Spotted Sandpiper teetering on the edge

The Spotted Sandpiper is common to many lake and stream shore locations in Pennsylvania, including Silver lake. One of the interesting behaviors is the frequent tail-bobbing action seen as the bird walks along the shore. We have not read of any definitive explanation of the purpose of tail bobbing or teetering, but it starts soon after a Spotted Sandpiper chick hatches.

Its characteristic teetering motion has earned the Spotted Sandpiper many nicknames. Among them are teeter-peep, teeter-bob, jerk or perk bird, teeter-snipe, and tip-tail.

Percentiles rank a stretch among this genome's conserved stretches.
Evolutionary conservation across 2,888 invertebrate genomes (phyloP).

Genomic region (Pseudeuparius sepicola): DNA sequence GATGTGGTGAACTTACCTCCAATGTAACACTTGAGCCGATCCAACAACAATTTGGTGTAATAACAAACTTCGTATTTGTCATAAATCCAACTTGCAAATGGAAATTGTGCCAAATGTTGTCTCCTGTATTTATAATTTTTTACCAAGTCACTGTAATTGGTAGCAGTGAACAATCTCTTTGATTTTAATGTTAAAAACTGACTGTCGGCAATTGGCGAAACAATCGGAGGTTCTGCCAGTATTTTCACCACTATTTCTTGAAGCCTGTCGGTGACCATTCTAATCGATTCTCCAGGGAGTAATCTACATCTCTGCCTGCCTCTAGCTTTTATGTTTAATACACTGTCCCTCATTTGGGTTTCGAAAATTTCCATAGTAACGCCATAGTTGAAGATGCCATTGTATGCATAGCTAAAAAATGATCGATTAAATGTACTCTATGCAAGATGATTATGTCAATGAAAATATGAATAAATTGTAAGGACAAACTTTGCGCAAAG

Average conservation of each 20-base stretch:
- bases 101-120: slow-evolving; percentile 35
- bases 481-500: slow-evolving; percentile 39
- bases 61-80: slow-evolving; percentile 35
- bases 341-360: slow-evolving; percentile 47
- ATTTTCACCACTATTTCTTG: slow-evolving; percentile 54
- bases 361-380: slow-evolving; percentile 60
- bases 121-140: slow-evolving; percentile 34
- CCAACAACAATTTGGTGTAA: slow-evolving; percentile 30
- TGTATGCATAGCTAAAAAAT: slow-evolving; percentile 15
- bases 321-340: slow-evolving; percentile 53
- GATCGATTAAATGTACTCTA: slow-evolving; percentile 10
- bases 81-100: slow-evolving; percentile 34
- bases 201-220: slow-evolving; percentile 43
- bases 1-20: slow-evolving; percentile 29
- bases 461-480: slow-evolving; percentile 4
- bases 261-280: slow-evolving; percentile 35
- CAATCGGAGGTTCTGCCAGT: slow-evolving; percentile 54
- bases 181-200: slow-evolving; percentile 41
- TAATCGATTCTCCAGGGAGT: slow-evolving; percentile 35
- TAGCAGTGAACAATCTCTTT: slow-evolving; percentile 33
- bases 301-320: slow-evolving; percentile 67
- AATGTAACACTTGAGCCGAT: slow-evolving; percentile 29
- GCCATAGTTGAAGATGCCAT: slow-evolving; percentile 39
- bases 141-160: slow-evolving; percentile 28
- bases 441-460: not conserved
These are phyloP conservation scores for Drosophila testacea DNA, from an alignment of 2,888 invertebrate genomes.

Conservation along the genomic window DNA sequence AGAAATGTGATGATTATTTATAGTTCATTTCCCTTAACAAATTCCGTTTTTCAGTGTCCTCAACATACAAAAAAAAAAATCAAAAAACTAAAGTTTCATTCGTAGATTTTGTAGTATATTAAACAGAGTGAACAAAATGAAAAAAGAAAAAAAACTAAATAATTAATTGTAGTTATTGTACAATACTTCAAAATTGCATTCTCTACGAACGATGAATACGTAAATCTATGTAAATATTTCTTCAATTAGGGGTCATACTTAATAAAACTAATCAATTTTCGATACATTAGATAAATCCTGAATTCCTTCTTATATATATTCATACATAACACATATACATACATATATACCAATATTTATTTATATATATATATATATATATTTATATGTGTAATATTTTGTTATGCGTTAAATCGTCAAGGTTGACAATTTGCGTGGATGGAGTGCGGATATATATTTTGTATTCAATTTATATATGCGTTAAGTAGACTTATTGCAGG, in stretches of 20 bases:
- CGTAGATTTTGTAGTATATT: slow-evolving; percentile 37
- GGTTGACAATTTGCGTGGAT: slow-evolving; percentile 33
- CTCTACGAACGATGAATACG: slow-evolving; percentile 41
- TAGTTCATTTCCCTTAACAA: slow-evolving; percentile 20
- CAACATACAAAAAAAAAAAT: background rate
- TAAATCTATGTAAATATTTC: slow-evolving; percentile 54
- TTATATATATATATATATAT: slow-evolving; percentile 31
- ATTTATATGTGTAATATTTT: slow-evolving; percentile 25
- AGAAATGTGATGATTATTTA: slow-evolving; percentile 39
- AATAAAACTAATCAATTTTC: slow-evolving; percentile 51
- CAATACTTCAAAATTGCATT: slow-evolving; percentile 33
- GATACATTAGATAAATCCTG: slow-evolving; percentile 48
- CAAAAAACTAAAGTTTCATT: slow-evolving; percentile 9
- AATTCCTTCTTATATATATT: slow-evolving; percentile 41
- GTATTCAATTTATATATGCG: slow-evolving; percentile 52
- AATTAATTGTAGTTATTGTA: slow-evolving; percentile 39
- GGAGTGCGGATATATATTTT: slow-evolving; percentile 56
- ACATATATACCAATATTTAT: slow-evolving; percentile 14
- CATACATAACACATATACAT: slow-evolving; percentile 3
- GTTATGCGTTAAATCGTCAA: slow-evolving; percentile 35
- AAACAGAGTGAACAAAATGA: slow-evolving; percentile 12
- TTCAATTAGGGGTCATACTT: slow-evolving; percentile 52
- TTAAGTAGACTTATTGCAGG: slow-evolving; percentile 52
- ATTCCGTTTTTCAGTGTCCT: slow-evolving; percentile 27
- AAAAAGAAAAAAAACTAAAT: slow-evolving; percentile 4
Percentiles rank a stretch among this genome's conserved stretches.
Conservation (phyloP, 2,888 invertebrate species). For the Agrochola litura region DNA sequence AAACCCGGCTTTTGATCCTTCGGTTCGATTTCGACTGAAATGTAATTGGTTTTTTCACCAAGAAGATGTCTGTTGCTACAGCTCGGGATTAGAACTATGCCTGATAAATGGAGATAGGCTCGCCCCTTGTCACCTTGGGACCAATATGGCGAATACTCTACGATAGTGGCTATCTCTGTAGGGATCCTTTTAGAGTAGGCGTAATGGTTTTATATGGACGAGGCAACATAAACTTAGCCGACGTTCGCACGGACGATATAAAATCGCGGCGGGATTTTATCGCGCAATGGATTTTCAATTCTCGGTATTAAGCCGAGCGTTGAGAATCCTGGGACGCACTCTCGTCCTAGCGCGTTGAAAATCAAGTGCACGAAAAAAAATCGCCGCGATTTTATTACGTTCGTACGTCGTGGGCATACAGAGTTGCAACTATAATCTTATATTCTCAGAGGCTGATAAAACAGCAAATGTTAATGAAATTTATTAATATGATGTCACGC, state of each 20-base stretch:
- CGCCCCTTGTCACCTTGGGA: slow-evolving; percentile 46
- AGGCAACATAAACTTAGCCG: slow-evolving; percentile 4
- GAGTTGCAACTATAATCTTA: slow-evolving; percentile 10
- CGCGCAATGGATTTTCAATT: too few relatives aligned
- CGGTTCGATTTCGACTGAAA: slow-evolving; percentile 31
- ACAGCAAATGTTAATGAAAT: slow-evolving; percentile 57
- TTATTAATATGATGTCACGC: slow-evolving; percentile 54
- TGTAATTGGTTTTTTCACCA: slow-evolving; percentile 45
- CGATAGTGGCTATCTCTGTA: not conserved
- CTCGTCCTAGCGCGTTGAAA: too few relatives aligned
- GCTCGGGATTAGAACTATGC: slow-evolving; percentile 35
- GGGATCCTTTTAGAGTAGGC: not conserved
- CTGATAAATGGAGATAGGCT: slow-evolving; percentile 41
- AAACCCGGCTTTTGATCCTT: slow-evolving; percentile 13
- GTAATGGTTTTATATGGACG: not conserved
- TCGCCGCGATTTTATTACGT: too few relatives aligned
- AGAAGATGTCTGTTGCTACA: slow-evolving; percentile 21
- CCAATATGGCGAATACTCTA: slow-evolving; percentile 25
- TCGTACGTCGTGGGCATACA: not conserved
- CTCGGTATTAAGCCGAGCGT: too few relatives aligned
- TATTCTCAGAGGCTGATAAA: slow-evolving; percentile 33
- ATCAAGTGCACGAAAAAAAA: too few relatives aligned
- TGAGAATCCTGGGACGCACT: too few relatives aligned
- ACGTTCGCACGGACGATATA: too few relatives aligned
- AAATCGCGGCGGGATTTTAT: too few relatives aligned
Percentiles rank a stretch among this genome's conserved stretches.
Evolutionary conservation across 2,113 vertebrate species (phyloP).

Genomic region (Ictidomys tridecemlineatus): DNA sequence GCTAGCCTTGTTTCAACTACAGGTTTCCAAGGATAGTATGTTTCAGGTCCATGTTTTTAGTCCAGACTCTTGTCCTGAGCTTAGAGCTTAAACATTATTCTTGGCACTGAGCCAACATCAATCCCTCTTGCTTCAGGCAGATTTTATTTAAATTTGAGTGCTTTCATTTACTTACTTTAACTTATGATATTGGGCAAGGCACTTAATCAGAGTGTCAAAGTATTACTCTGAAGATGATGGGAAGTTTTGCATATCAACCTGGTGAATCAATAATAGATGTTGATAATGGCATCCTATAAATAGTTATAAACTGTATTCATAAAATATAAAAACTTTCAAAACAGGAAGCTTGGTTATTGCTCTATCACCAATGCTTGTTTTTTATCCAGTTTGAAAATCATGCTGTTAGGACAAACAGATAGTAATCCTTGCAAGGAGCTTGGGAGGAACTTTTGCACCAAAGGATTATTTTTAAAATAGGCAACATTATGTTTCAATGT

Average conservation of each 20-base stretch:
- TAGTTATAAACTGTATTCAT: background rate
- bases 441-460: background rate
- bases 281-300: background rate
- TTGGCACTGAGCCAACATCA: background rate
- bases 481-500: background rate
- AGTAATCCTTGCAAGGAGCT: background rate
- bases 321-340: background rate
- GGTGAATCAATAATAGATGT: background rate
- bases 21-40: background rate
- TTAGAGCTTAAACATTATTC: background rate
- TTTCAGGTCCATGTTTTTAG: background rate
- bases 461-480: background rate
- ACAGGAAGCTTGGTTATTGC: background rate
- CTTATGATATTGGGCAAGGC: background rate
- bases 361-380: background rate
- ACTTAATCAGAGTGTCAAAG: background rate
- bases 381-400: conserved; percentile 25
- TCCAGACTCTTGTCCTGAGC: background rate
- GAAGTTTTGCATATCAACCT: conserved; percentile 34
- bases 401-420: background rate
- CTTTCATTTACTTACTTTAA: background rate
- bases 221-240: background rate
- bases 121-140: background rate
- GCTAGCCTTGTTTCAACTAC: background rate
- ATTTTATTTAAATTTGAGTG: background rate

Spotted Sandpipers eat mostly small invertebrates such as midges, mayflies, flies (particularly their aquatic larvae), grasshoppers, beetles, worms, snails, and small crustaceans. The Spotted Sandpiper was the first bird species identified with a role reversal behavior where the male provides the majority of the parental care.

Keep an eye out for this interesting bird, that thankfully is finding ways for stayin’ alive.

Here is a local youtube video that may provide one explanation of the Spotted Sandpiper’s tail-bobbing behavior.

Read more about the Spotted Sandpiper in Pennsylvania:

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